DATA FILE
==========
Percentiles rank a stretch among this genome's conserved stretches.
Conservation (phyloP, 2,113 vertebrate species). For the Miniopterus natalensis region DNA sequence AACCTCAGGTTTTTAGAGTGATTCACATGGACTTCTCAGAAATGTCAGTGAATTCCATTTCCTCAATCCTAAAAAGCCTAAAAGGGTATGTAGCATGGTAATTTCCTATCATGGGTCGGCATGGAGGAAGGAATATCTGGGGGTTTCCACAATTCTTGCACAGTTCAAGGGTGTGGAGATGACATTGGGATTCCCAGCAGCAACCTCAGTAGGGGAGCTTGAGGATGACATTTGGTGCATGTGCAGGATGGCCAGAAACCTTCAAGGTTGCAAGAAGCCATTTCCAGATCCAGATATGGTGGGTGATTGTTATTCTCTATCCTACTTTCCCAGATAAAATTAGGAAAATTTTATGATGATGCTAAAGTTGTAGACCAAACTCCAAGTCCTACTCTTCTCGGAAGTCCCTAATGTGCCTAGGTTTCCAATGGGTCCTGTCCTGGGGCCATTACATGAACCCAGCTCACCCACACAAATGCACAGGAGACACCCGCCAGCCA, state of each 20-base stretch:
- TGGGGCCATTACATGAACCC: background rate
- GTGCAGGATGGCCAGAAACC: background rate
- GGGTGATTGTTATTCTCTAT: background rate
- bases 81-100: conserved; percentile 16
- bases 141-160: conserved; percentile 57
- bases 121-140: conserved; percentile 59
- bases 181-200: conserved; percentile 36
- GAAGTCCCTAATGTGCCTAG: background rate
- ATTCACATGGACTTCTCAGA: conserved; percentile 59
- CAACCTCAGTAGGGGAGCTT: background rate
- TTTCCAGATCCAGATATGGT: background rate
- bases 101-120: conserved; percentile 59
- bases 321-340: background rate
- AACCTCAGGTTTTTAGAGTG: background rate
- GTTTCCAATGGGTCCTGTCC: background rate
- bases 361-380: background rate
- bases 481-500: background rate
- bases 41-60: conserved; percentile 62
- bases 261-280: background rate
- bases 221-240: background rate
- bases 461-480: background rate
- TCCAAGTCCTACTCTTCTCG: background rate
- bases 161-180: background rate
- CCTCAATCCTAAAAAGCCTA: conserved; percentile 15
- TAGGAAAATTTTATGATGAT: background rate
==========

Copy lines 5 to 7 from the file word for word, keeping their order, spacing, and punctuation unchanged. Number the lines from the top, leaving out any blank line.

- GGGTGATTGTTATTCTCTAT: background rate
- bases 81-100: conserved; percentile 16
- bases 141-160: conserved; percentile 57